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Strawbridge v. Strawbridge

Decided: March 29, 1955.


Haneman, J.s.c.


The complaint herein seeks a declaratory judgment with respect to the payment of commissions to the plaintiff as guardian of George Strawbridge, Jr. and Diana D. Strawbridge.

The facts in connection herewith are as follows: On September 21, 1930 John T. Dorrance departed this life, leaving a last will and testament dated May 15, 1928, which was admitted to probate by the Surrogate of Burlington County on October 2, 1930. This will represents a very carefully considered and detailed plan for the disposition of testator's assets. The will itself consists of some 35 typewritten legal size sheets. Under paragraph 14 of said will the testator established a trust under the terms of which, after an intervening period of 16 years, he distributed the income in its entirety to his widow and children in specified proportionate shares, with the proviso that upon the death of any of his children their respective shares of income should be paid to their children during minority, with the remainder to said grandchildren upon reaching their majorities. Margaret Dorrance, a daughter of the testator, was entitled to receive under the terms of said will a one-sixth share of said income. Said Margaret Dorrance died on July 31, 1953, having theretofore married the plaintiff George Strawbridge, and having had two children by him, George Strawbridge, Jr. and Diana D. Strawbridge. The court has heretofore appointed the plaintiff George Strawbridge as general guardian of his two children above named. The trustees have made the payments due under the will to the said George Strawbridge as guardian.

The question with which the court is now confronted is whether, for the purpose of the computation and payment of commissions to said guardian, the money so paid to him by the trustees should be deemed income or corpus.

In order to determine the question we must remember the theory upon which a guardian receives commissions. The policy of the law in an overwhelming majority of jurisdictions in the United States is that fiduciaries are to have reasonable compensation for the time, trouble and skill

expended in managing the funds paid to them and in executing the terms of their appointment. 2 Perry on Trusts & Trustees, p. 1543; 39 C.J.S., Guardian and Ward , § 162, p. 279; 25 Am. Jur., Guardian and Ward , § 182, p. 112.

It would seem, at first blush, that this question must have been adjudicated on innumerable occasions by some of the courts of the United States. I am satisfied that the research of all of the litigants involved in this matter has been most particularly exhaustive. However, neither able counsel for the plaintiff, nor George Warren, Esq., guardian ad litem for the infant defendants, a respected and able member of the Bar of this State, has been able to discover any case directly in point. This court has as well conducted its own research and has found a great paucity of decisions.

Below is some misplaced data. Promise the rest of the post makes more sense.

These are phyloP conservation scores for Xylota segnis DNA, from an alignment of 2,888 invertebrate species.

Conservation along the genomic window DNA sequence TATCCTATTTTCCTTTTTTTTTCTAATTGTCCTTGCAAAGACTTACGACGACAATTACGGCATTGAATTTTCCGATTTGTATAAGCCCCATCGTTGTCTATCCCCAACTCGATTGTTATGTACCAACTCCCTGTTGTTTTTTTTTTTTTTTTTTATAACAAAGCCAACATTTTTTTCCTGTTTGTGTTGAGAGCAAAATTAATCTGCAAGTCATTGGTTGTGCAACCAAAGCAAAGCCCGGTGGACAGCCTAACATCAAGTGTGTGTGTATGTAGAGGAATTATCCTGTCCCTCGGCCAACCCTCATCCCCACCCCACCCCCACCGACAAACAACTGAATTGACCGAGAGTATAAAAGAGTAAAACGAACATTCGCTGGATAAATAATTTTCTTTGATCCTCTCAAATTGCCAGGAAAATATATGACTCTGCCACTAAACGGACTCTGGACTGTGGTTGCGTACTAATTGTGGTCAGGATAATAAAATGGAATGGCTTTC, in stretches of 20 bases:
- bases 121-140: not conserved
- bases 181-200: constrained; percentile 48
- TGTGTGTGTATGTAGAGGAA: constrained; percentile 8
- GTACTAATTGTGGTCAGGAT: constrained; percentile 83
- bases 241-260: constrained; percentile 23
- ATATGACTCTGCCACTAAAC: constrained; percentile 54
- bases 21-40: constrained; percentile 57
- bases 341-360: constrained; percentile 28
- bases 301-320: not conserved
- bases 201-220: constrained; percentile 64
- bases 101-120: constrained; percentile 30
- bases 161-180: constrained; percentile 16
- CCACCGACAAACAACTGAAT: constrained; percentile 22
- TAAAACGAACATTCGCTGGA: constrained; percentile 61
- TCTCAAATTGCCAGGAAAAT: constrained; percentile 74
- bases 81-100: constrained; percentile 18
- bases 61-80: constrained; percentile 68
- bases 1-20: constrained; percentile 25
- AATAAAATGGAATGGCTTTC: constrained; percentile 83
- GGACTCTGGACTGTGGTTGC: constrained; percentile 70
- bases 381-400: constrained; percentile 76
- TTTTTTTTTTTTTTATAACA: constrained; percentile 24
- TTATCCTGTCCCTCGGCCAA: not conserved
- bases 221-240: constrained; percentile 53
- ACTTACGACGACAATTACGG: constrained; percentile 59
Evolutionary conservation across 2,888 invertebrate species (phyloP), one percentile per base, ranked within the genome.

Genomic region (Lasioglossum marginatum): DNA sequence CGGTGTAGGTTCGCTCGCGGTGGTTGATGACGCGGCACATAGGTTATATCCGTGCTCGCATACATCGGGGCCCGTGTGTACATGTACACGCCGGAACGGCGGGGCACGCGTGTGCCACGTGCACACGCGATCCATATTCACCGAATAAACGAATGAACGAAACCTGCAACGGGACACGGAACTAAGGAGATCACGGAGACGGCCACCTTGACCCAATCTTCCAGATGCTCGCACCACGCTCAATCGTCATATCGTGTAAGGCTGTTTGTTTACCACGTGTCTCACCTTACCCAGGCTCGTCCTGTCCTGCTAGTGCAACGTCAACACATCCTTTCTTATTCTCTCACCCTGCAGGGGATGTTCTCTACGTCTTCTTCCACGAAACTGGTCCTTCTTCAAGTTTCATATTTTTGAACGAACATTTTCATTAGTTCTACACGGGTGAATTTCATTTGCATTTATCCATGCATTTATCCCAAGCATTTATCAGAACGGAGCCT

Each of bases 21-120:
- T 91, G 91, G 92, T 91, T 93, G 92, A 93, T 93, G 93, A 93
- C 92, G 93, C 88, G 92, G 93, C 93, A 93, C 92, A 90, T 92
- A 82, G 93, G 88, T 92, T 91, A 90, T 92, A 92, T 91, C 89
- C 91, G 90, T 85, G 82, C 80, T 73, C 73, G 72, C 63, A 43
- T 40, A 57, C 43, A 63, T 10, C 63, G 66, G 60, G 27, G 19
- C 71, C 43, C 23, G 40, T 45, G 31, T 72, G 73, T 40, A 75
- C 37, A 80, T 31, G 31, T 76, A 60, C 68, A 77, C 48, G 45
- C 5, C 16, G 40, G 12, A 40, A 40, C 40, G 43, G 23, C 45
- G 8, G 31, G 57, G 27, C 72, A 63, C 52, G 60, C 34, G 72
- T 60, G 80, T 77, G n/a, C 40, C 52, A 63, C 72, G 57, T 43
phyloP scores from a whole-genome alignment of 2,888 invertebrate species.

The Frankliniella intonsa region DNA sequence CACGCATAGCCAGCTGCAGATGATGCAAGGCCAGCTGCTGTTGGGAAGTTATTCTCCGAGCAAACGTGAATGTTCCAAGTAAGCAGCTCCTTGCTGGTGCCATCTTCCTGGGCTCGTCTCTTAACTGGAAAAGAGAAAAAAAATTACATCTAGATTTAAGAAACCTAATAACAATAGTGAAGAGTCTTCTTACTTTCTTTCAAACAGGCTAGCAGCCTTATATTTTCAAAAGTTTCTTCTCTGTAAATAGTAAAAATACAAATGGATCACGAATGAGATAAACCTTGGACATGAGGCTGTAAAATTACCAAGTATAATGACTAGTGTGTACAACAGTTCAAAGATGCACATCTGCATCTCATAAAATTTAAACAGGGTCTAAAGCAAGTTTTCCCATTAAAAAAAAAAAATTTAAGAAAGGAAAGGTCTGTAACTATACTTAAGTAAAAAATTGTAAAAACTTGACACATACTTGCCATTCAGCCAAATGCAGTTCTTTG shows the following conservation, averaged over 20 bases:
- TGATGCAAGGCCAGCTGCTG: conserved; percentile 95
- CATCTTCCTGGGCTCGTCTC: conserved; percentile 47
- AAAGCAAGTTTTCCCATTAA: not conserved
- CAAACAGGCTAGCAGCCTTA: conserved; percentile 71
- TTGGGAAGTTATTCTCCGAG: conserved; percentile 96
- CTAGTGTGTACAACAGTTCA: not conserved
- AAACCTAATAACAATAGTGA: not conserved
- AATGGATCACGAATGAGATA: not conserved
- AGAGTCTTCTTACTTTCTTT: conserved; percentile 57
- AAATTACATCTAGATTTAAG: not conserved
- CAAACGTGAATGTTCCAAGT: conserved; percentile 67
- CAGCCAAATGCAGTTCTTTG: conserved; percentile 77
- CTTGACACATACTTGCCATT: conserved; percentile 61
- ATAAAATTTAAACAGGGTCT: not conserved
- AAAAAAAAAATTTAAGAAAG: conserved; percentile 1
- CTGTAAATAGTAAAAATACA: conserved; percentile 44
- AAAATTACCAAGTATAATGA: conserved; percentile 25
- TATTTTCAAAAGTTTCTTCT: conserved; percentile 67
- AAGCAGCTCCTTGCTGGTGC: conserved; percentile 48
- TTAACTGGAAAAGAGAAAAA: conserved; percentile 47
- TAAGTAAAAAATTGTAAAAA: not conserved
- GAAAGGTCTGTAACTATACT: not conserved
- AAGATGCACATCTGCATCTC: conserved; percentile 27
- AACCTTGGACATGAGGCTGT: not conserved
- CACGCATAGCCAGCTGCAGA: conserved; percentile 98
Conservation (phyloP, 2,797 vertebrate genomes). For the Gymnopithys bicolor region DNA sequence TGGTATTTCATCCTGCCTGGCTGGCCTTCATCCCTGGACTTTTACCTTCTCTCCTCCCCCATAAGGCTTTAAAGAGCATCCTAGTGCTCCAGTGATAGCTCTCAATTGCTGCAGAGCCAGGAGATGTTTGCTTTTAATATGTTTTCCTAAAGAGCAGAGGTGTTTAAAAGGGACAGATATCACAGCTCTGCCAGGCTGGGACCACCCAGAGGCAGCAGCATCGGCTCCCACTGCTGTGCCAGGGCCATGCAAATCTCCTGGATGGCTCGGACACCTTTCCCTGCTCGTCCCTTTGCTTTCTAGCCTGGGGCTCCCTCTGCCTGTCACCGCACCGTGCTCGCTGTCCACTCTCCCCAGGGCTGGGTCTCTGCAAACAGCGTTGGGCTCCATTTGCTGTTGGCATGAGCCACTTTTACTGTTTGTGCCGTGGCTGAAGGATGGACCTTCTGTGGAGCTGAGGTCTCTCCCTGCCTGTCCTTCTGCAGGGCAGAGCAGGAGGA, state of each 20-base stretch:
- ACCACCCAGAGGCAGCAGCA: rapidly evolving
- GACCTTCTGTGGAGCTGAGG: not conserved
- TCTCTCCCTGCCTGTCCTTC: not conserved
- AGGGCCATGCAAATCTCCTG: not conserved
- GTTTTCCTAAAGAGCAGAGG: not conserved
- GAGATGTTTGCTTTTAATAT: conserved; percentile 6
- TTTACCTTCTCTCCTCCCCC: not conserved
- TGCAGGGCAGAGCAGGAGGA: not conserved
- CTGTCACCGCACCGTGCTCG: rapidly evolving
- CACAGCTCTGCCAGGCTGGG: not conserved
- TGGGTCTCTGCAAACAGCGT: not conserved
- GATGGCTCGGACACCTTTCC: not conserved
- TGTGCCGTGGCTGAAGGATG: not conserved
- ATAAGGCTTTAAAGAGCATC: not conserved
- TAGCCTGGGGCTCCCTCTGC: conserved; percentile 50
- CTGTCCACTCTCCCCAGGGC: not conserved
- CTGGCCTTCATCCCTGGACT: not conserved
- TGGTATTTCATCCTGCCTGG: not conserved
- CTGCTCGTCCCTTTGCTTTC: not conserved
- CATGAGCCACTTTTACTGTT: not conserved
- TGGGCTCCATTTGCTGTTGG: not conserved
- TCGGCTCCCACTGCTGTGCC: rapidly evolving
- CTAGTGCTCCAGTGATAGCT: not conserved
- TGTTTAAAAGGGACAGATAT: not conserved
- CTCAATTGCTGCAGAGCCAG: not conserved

Of the cases cited by counsel, the two most closely in point are Title Insurance & Trust Co. v. Duffill , 191 Cal. 629, 218 P. 14 (Sup. Ct. 1923), and In re Grasty's Estate , 165 Md. 240, 167 A. 69 (Ct. App. 1933). In the former of these two cases there was involved the following question: whether money received by a trustee in the hereafter particularized circumstances was income or corpus under a section of the California Code. The facts there were as follows: a husband, by a trust agreement made in contemplation of divorce, agreed to convey to a trustee for the benefit of his then wife, one-quarter of any property or interest he might in the future receive from his mother's estate, and that the said wife would be entitled only to the income from such one-quarter interest. Subsequently, the husband's said mother, by will, bequeathed and devised all of her property in trust, so that the aforesaid husband received only the income thereof, one-quarter of which he paid to his divorced wife's trustee. The court there held that the portion so received by the trustee was income to which the wife was entitled, and not corpus , which was required to be reinvested. The court there said [191 Cal. 629, 218 P. 20]:

"This income is not received by plaintiff from the mother's estate. It is income from property received by Harry from his mother's estate, the portion of which, under the terms of the August agreement,

at once passed to plaintiff. In other words, the income receipts to plaintiff are not directly from the mother's estate, but are receipts from the income of its equitable property interest in a portion of the corpus of the testamentary estate. There is no more justification for holding that these receipts are corpus merely because they are in the hands of plaintiff as a trustee than there would be in saying they constituted corpus if the time of possible physical segregation of the trust properties had not been postponed by reason of the testamentary trust, and distribution of the mother's estate had been made. Under those circumstances, one-quarter of Harry's share of the property received (not the income it might produce) would have constituted the corpus of the trust in plaintiff for Martha's use, and she would have been entitled to have paid to her all the net income derived therefrom through plaintiff's administration of the fund. The interposition of the trust for Martha does not act to change the nature of the income."

"The theory that Harry Duffill received at his mother's death a beneficial interest in the property belonging to her, and that his subsequent receipts, therefore, are not directly from her, but are receipts from the income of his property, finds support in what we believe to be the status of the equitable interest and estate of a cestui ...

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